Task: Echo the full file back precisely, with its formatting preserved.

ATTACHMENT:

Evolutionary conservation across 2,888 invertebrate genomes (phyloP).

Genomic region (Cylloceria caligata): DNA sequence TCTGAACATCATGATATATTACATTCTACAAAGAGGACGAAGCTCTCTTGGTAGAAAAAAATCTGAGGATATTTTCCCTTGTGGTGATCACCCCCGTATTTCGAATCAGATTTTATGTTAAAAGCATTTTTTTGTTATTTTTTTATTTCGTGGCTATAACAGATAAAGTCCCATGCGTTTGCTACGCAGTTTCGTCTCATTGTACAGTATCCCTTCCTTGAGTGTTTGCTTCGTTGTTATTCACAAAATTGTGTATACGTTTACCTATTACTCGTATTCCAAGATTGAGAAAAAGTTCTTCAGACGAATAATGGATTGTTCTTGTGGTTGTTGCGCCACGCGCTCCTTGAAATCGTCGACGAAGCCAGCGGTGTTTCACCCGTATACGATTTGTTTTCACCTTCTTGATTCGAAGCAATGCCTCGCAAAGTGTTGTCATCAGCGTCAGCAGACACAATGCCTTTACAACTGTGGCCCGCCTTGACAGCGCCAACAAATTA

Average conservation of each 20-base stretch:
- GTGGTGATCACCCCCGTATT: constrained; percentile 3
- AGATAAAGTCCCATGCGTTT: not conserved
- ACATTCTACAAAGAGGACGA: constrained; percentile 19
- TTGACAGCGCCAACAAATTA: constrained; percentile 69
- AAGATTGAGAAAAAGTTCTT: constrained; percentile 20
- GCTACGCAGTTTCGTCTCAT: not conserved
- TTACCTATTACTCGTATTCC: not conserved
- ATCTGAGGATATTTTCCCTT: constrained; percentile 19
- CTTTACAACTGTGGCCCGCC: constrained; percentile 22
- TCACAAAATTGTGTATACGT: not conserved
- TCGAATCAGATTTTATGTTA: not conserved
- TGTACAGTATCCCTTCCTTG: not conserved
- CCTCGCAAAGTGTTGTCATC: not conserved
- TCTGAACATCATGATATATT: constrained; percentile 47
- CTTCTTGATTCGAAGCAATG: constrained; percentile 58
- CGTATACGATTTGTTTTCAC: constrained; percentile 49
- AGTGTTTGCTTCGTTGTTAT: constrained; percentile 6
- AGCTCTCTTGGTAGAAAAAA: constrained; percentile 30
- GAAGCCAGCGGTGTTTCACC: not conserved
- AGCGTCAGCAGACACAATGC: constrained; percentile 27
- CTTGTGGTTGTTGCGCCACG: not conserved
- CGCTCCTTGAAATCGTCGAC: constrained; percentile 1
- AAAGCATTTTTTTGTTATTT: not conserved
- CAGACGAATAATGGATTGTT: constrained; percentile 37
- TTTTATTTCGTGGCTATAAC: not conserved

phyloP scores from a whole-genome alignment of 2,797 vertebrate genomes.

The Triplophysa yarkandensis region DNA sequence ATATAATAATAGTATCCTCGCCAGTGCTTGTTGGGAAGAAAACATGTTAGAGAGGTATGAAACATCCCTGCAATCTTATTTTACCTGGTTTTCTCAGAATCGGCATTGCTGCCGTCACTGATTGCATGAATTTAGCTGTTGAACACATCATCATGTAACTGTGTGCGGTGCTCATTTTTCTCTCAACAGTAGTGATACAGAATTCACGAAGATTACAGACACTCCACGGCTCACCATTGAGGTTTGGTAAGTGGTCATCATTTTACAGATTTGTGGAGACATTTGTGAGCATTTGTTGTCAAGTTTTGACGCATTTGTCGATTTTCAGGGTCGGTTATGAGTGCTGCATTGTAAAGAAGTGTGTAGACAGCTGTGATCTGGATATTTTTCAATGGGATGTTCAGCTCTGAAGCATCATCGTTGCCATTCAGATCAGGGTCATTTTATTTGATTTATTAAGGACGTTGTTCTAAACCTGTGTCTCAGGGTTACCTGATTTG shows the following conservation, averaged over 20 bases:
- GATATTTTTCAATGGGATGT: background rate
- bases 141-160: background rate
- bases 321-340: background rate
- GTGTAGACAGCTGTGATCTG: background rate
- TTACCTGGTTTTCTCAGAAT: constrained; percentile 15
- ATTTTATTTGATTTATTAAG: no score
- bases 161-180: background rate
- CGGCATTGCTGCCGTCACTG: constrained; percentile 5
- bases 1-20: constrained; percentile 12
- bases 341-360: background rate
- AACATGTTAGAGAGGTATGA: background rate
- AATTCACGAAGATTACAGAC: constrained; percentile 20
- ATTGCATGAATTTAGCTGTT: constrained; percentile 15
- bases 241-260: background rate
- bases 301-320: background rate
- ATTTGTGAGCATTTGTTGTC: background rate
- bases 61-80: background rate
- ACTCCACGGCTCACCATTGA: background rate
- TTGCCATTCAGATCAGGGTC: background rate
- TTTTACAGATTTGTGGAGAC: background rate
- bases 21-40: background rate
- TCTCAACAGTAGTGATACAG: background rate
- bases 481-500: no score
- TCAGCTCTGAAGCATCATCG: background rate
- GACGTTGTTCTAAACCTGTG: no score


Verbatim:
Evolutionary conservation across 2,888 invertebrate genomes (phyloP).

Genomic region (Cylloceria caligata): DNA sequence TCTGAACATCATGATATATTACATTCTACAAAGAGGACGAAGCTCTCTTGGTAGAAAAAAATCTGAGGATATTTTCCCTTGTGGTGATCACCCCCGTATTTCGAATCAGATTTTATGTTAAAAGCATTTTTTTGTTATTTTTTTATTTCGTGGCTATAACAGATAAAGTCCCATGCGTTTGCTACGCAGTTTCGTCTCATTGTACAGTATCCCTTCCTTGAGTGTTTGCTTCGTTGTTATTCACAAAATTGTGTATACGTTTACCTATTACTCGTATTCCAAGATTGAGAAAAAGTTCTTCAGACGAATAATGGATTGTTCTTGTGGTTGTTGCGCCACGCGCTCCTTGAAATCGTCGACGAAGCCAGCGGTGTTTCACCCGTATACGATTTGTTTTCACCTTCTTGATTCGAAGCAATGCCTCGCAAAGTGTTGTCATCAGCGTCAGCAGACACAATGCCTTTACAACTGTGGCCCGCCTTGACAGCGCCAACAAATTA

Average conservation of each 20-base stretch:
- GTGGTGATCACCCCCGTATT: constrained; percentile 3
- AGATAAAGTCCCATGCGTTT: not conserved
- ACATTCTACAAAGAGGACGA: constrained; percentile 19
- TTGACAGCGCCAACAAATTA: constrained; percentile 69
- AAGATTGAGAAAAAGTTCTT: constrained; percentile 20
- GCTACGCAGTTTCGTCTCAT: not conserved
- TTACCTATTACTCGTATTCC: not conserved
- ATCTGAGGATATTTTCCCTT: constrained; percentile 19
- CTTTACAACTGTGGCCCGCC: constrained; percentile 22
- TCACAAAATTGTGTATACGT: not conserved
- TCGAATCAGATTTTATGTTA: not conserved
- TGTACAGTATCCCTTCCTTG: not conserved
- CCTCGCAAAGTGTTGTCATC: not conserved
- TCTGAACATCATGATATATT: constrained; percentile 47
- CTTCTTGATTCGAAGCAATG: constrained; percentile 58
- CGTATACGATTTGTTTTCAC: constrained; percentile 49
- AGTGTTTGCTTCGTTGTTAT: constrained; percentile 6
- AGCTCTCTTGGTAGAAAAAA: constrained; percentile 30
- GAAGCCAGCGGTGTTTCACC: not conserved
- AGCGTCAGCAGACACAATGC: constrained; percentile 27
- CTTGTGGTTGTTGCGCCACG: not conserved
- CGCTCCTTGAAATCGTCGAC: constrained; percentile 1
- AAAGCATTTTTTTGTTATTT: not conserved
- CAGACGAATAATGGATTGTT: constrained; percentile 37
- TTTTATTTCGTGGCTATAAC: not conserved

phyloP scores from a whole-genome alignment of 2,797 vertebrate genomes.

The Triplophysa yarkandensis region DNA sequence ATATAATAATAGTATCCTCGCCAGTGCTTGTTGGGAAGAAAACATGTTAGAGAGGTATGAAACATCCCTGCAATCTTATTTTACCTGGTTTTCTCAGAATCGGCATTGCTGCCGTCACTGATTGCATGAATTTAGCTGTTGAACACATCATCATGTAACTGTGTGCGGTGCTCATTTTTCTCTCAACAGTAGTGATACAGAATTCACGAAGATTACAGACACTCCACGGCTCACCATTGAGGTTTGGTAAGTGGTCATCATTTTACAGATTTGTGGAGACATTTGTGAGCATTTGTTGTCAAGTTTTGACGCATTTGTCGATTTTCAGGGTCGGTTATGAGTGCTGCATTGTAAAGAAGTGTGTAGACAGCTGTGATCTGGATATTTTTCAATGGGATGTTCAGCTCTGAAGCATCATCGTTGCCATTCAGATCAGGGTCATTTTATTTGATTTATTAAGGACGTTGTTCTAAACCTGTGTCTCAGGGTTACCTGATTTG shows the following conservation, averaged over 20 bases:
- GATATTTTTCAATGGGATGT: background rate
- bases 141-160: background rate
- bases 321-340: background rate
- GTGTAGACAGCTGTGATCTG: background rate
- TTACCTGGTTTTCTCAGAAT: constrained; percentile 15
- ATTTTATTTGATTTATTAAG: no score
- bases 161-180: background rate
- CGGCATTGCTGCCGTCACTG: constrained; percentile 5
- bases 1-20: constrained; percentile 12
- bases 341-360: background rate
- AACATGTTAGAGAGGTATGA: background rate
- AATTCACGAAGATTACAGAC: constrained; percentile 20
- ATTGCATGAATTTAGCTGTT: constrained; percentile 15
- bases 241-260: background rate
- bases 301-320: background rate
- ATTTGTGAGCATTTGTTGTC: background rate
- bases 61-80: background rate
- ACTCCACGGCTCACCATTGA: background rate
- TTGCCATTCAGATCAGGGTC: background rate
- TTTTACAGATTTGTGGAGAC: background rate
- bases 21-40: background rate
- TCTCAACAGTAGTGATACAG: background rate
- bases 481-500: no score
- TCAGCTCTGAAGCATCATCG: background rate
- GACGTTGTTCTAAACCTGTG: no score